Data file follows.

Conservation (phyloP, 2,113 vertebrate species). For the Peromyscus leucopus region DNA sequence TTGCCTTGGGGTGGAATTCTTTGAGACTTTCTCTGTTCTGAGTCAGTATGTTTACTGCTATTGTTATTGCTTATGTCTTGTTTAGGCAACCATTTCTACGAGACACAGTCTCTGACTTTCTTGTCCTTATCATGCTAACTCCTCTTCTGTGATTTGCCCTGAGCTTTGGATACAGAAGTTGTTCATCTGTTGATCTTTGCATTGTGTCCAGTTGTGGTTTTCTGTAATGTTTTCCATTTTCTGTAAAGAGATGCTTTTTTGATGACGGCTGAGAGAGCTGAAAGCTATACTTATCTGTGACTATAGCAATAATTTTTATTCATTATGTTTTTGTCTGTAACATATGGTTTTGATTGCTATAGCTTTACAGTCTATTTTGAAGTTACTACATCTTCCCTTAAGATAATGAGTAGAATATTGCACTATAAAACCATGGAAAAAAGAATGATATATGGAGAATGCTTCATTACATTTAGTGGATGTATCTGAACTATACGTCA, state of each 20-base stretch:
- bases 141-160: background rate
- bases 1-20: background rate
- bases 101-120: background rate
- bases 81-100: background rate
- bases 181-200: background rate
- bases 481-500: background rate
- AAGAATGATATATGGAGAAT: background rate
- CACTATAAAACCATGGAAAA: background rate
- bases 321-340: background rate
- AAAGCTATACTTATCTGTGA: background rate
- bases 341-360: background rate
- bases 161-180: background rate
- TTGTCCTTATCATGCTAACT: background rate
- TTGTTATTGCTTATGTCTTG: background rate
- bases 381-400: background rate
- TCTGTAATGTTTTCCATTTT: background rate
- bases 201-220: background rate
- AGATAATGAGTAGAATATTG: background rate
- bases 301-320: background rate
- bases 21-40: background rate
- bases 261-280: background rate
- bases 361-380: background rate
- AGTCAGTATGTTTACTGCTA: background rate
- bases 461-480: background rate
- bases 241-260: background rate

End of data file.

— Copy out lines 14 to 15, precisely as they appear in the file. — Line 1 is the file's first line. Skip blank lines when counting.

- TTGTCCTTATCATGCTAACT: background rate
- TTGTTATTGCTTATGTCTTG: background rate